These cards came with a special foil stamp on the front making for a new card. Not only was the production on these extremely low for the time, they’re hard to find today in top condition. When you’re stationed thousands of miles away, there’s no supplies to keep them in. Plus, other things may have been more important than baseball cards.

The result? Perhaps the most coveted Chipper Jones card of all-time. A couple of weeks before his Hall of Fame induction, a PSA Gem Mint 10 copy sold for $13,000. A massive chunk of that is because of the grade and the fact that there are only a handful to reach that standard. But even ones in far-from-perfect shape can fetch significant amounts.

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1991 Topps Desert Shield Chipper Jones

1991 Topps Micro Chipper Jones RC #333

The 1991 Topps Micro Chipper Jones gets its name for its size–or lack there of. Measuring just 1 by 1 3/8 inches, it’s “Honey, I Shrunk the Cards” worthy. The came packaged only in factory set form. The look, design and content are all the same as regular Topps, only postage stamp-sized.

On the Chipper Jones Rookie Card spectrum, this isn’t a rare card but it’s not common either so it may cost a few extra dollars versus his more common Rookies. Card collectors like tradition and the minuscule size definitely makes this one different. Plus, it’s so small, it’s hard to read or even make out the image very well.

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1991 Topps Tiffany Chipper Jones #333

Think of the 1991 Topps Tiffany Chipper Jones as the Porsche version of the regular Topps card. For starters, this one is rare. It came only in a special edition factory set. Production was also limited. How low? It’s uncertain. Unlike other Topps Tiffany sets from the ’80s, no estimates for 1991 were given. That said, it’s widely believed that 1991 Topps Tiffany and 1991 Topps Tiffany Traded are among the scarcest of them all. This was also the final year for the line. So this is where the card gets its value, which is high. Only the Desert Shield is on the same level when it comes to the earliest Chipper Jones cards.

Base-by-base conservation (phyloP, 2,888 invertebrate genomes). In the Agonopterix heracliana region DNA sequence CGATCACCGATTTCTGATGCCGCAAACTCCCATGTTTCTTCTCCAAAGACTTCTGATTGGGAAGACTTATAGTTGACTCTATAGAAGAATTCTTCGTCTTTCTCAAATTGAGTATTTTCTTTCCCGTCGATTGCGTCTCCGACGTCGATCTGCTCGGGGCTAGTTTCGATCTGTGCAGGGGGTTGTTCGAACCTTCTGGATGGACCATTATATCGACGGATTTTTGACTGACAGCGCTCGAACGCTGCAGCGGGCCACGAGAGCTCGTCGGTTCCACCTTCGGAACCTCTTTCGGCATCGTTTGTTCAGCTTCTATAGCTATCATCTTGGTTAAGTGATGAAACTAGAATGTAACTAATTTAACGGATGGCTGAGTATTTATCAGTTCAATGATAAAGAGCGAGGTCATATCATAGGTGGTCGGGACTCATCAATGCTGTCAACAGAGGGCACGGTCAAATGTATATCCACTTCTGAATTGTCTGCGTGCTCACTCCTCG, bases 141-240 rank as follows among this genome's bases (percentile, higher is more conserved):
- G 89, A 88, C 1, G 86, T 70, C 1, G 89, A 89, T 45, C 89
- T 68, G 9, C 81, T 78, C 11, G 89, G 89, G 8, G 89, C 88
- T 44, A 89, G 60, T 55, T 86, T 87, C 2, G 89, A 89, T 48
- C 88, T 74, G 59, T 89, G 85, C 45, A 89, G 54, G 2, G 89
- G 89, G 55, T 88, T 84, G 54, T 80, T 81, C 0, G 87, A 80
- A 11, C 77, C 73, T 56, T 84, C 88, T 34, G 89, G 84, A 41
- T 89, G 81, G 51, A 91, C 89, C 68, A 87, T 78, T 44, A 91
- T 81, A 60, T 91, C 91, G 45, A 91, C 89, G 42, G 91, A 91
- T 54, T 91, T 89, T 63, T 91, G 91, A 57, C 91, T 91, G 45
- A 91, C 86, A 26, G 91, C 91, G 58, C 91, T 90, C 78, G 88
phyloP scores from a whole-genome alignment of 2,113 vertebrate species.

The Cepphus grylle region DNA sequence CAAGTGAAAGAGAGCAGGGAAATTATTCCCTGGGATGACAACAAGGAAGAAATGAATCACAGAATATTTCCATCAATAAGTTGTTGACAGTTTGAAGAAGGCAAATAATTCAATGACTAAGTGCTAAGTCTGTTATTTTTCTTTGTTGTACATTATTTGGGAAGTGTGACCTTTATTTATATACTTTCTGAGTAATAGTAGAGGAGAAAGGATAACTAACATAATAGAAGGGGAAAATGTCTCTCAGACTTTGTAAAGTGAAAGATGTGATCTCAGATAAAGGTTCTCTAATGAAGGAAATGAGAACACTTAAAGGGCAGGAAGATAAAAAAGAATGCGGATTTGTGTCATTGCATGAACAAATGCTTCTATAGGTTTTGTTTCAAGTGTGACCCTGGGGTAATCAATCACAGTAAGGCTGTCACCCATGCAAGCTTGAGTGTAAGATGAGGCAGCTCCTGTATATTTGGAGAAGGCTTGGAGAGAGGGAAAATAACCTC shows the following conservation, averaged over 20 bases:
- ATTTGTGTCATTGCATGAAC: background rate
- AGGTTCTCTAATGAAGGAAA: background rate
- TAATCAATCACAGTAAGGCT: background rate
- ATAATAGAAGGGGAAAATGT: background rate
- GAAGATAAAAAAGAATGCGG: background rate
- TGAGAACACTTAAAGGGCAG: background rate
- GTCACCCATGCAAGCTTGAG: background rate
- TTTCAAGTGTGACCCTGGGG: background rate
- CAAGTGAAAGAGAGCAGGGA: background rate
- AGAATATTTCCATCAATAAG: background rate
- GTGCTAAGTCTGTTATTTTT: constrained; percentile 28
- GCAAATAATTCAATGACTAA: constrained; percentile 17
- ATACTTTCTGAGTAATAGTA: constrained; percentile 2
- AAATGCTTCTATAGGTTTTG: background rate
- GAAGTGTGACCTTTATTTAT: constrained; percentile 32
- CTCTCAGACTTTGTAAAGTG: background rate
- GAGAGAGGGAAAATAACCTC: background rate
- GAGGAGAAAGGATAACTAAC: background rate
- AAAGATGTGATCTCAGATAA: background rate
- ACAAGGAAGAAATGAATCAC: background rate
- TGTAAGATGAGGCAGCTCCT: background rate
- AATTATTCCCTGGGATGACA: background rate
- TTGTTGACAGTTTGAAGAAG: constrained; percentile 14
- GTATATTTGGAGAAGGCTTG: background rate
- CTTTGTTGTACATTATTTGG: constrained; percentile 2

So how can you tell a 1991 Topps Tiffany Chipper Jones from a regular one? It’s not that easy unless you have both in hand (or you have a graded copy where it’s on the label). Going by touch, Tiffany versions have a glossy front where your fingers glide right across. Also, if you hold the font in the light, there’s a shine to it that’s not on the regular card.

On the back, the Tiffany card has bright white stock, similar to like you’d find on the O-Pee-Chee card. Basic Topps is much more dark and you can see the texture in the stock.

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1991 Topps Tiffany Chipper Jones

1991 Upper Deck Chipper Jones RC #55

As far as the most basic and common Chipper Jones Rookie Cards go, 1991 Upper Deck has the highest product values. The glossy construction was still the thing of premium sets at the time, which gives it a huge jump in production values versus Score, Topps and Bowman. That said, like the other flagship releases, there’s a ton of it out there so prices are very much on the low side with no real premium.

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1992 Bowman Chipper Jones #28

The 1992 Bowman Chipper Jones is not a Rookie Card. That said, it’s still one of his most popular cards. Compare it to 1991 Bowman and its totally different. The drab and boring stock gives way to something slick and in line with what Upper Deck might offer. Plus, it’s considered to have a smaller supply than a lot of other major sets from the era. Does that mean the 1992 Bowman Chipper Jones is rare? Absolutely not. It just means that it’s got another element that gives it a slight edge up over his other second-year cards and even some of his Rookies.

And let’s not ignore the shorts-button shirt-weave belt combination that’s topped off with the Nike high-tops. It’s one of many questionable fashion choices in 1992 Bowman.

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1992 Bowman Chipper Jones

Chipper Jones Minor League Cards

The following list features Chipper Jones minor league cards released in 1991 or earlier.

1990 Classic Draft Picks Chipper Jones #1

Distributed as part of a 25-card factory set, the 1990 Classic Draft Picks Chipper Jones has only 150,000 copies. As the first overall pick in the 1990 MLB Draft, it’s only appropriate that he kicks things off here.